The paramount policy dilemma that emerging markets face nowadays is this: on the one hand, sustained economic growth requires a competitive (read “undervalued”) currency. On the other hand, any good news is immediately followed by currency appreciation, making the task of remaining competitive that much harder.
So, you finally passed that crucial piece of legislation? Your fiscally responsible political party just won the election? Or your commodity exports hit the jackpot? Good for you! But the currency appreciation that follows will likely set off an unsustainable consumption boom, wreak havoc with your export sector, create unemployment, and sap your growth potential. Success brings its reward in the form of immediate punishment!
In response, central banks may intervene in currency markets to prevent appreciation, at the cost of accumulating low-yield foreign reserves and diverting themselves from their primary goal of price stability. This is the strategy followed by countries such as China and Argentina.
Or the central bank lets the markets go where they will, at the cost of drawing the ire of business, labor, the rest of the government, and, in fact, practically everyone except financial types. This is the strategy pursued by countries such as Turkey and South Africa, which have adopted more conventional “inflation targeting” regimes.
The first strategy is problematic because it is unsustainable. The second is undesirable because it buys stability at the cost of growth.
The importance of a competitive currency for economic growth is undeniable. Virtually every instance of sustained high growth has been accompanied by a significantly depreciated real exchange rate. This is as true of South Korea and Taiwan in the 1960’s and 1970’s, as it is of Argentina today. Chile made its transition to high growth in the 1980’s on the back of a large depreciation. Since the 1990’s, both China and India have received a huge boost from their undervalued currencies.
These are just some of the better-known examples. Looking at the experience of more than 100 countries, I have found in my research that each 10% undervaluation adds 0.3 percentage points to growth.
Currency undervaluation is such a potent instrument for growth for the simple reason that it creates incentives for the economy’s growth-promoting sectors. It increases the profitability of manufacturing and non-traditional agricultural sectors, which are the activities with both the highest level of labor productivity and with the most rapid rates of productivity increase.
An undervalued currency enables an economy to integrate into the world economy on the basis of strong export performance. It stimulates production (and hence employment), unlike overvaluation, which stimulates consumption.
So what should policymakers do? First, it is important to realize that a strong and overly volatile currency is not just the central bank’s problem to fix. While the central bank bears a good part of the responsibility, it needs support from other parts of the government, most notably from the finance ministry. Maintaining a competitive currency requires a rise in domestic saving relative to investment, or a reduction in national expenditure relative to income. Otherwise, the competitiveness gains would be offset by rising inflation.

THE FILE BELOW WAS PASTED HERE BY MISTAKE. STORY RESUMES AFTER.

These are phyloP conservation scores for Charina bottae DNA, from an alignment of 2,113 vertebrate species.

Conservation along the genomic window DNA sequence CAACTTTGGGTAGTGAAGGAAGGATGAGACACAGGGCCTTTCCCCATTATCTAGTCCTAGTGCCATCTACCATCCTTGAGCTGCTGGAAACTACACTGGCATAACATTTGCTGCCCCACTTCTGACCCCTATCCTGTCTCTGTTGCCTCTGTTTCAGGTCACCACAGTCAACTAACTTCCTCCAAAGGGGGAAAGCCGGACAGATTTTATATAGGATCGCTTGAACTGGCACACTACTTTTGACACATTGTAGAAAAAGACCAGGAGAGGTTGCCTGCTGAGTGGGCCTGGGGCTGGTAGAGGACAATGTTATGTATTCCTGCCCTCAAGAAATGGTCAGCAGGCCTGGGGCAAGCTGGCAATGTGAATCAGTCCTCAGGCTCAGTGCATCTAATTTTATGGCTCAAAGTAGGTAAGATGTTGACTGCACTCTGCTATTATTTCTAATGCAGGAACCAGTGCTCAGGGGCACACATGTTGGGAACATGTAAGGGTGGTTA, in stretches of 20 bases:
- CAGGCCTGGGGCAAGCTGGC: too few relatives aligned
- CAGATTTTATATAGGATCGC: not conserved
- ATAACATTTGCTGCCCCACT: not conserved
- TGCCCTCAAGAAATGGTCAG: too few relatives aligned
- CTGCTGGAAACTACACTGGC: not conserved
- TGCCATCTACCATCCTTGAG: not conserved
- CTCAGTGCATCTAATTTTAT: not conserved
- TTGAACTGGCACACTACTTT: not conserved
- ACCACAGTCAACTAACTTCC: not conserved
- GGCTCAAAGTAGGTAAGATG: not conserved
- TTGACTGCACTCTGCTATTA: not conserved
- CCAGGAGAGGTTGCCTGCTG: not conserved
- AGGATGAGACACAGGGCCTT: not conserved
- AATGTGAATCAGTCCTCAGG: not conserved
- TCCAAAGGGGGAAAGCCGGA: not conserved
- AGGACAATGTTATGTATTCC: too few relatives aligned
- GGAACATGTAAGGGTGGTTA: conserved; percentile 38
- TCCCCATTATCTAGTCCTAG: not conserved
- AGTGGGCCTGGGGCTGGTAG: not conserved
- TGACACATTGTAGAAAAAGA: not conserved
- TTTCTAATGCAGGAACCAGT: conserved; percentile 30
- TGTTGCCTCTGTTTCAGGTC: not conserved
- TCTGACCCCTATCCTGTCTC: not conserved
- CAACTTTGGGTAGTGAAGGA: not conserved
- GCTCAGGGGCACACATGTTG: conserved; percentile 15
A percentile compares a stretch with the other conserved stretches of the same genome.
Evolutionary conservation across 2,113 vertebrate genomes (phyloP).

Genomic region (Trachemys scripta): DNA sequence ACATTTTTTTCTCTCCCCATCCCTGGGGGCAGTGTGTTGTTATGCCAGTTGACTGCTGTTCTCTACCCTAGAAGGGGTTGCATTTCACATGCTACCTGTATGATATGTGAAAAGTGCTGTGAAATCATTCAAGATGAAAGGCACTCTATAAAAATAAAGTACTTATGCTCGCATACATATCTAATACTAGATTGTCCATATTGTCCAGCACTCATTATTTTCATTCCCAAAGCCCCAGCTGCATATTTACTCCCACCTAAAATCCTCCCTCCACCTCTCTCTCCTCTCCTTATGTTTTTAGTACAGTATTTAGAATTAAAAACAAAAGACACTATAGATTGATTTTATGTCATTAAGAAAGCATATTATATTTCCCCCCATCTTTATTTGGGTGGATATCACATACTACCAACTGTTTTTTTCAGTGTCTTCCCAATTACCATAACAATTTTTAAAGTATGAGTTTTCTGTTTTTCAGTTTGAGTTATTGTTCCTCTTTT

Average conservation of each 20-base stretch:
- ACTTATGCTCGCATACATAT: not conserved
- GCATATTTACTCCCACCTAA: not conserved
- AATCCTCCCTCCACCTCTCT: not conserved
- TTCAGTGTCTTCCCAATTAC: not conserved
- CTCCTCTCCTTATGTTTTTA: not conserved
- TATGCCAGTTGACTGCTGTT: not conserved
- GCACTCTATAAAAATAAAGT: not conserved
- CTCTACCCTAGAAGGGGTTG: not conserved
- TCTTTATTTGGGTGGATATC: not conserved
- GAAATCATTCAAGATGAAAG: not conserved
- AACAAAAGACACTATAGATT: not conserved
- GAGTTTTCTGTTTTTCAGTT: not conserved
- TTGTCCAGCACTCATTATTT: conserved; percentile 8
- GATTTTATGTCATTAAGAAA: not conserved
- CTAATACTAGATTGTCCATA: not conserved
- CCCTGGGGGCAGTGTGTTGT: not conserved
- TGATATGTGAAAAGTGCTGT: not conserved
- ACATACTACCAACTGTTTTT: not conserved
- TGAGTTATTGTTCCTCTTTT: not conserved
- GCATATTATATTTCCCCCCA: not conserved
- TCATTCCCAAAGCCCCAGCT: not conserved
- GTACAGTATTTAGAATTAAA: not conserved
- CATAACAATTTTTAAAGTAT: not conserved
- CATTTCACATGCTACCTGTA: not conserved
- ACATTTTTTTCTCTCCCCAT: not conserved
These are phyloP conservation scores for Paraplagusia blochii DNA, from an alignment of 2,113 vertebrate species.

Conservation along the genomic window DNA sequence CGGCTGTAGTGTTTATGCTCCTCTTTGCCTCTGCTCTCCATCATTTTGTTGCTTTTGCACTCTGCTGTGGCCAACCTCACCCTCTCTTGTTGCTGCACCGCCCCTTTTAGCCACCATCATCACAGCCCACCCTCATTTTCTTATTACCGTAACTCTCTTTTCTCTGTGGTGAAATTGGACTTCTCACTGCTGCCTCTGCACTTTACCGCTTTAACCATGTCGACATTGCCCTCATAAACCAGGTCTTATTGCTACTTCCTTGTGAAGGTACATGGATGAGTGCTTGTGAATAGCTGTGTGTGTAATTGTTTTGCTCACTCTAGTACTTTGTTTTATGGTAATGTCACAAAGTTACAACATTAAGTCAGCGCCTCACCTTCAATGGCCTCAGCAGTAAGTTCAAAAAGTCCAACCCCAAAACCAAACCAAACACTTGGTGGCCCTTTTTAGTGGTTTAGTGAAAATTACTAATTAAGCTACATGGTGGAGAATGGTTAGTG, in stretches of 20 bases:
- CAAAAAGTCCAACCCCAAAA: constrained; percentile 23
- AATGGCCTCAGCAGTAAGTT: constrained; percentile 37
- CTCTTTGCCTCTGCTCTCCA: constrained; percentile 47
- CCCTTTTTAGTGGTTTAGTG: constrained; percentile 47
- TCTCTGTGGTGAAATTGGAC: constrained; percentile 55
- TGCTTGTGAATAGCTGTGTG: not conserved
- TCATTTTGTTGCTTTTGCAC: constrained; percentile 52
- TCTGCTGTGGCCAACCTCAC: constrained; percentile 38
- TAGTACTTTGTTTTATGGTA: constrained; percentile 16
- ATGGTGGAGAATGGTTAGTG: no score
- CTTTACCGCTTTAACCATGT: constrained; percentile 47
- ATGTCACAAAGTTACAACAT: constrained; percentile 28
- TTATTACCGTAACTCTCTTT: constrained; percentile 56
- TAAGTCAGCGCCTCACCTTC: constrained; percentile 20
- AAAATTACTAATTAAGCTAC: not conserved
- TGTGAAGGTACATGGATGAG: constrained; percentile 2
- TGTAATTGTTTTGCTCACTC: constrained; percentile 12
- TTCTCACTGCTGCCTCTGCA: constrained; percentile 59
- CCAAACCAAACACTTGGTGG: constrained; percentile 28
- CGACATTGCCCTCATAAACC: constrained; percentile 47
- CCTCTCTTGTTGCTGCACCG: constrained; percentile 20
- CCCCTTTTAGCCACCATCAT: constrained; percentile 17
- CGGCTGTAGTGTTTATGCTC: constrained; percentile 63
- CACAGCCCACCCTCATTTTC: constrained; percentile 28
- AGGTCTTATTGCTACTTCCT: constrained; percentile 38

This means that the fiscal authorities have a big responsibility: to target a structural fiscal surplus that is high enough to generate the space needed for real exchange rate depreciation. This may not be popular, especially in an economic downturn. But no one has the right to complain about the central bank’s “high-interest rate, appreciated currency” policy when fiscal policy remains too lax for interest rates to be reduced without risking price stability.
There are other instruments available for increasing domestic saving and reducing consumption besides the fiscal balance. Government policies can target private saving directly, by creating incentives for saving through appropriate tax and pension policies. Even more importantly, policies can discourage foreign-borrowing-led consumption booms by taxing capital inflows (Chilean-style) or increasing financial intermediaries’ liquidity requirements. There is little to be gained from letting hot money flow into an economy freely.
With such policies in place, the comfort zone for central banks is enlarged sufficiently to loosen monetary policy. Equally important, the central bank needs to signal to the public that it now cares about the real exchange rate, because it is important to exports, jobs, and sustainable growth.
This can be done without announcing a specific target level for the exchange rate. There is huge room to maneuver between the extremes of targeting a specific level of the real exchange rate and disowning any interest in the real exchange rate. The central bank does need to have a view, updated over time, about the exchange rate’s appropriate range, and it should signal when it thinks the currency is moving in the wrong direction.
Once the monetary rules of the game incorporate the real exchange rate, and assuming that fiscal policy remains supportive, investors can look forward to a less volatile and more competitive currency. This will mean more investment in tradable industries, more employment overall, and faster growth.
You will know you have succeeded when the United States’ Treasury Secretary comes knocking on your door saying that you are guilty of manipulating your currency.
Dani Rodrik is Professor of Political Economy, John F. Kennedy School of Government, Harvard University.
Copyright: Project Syndicate, 2007.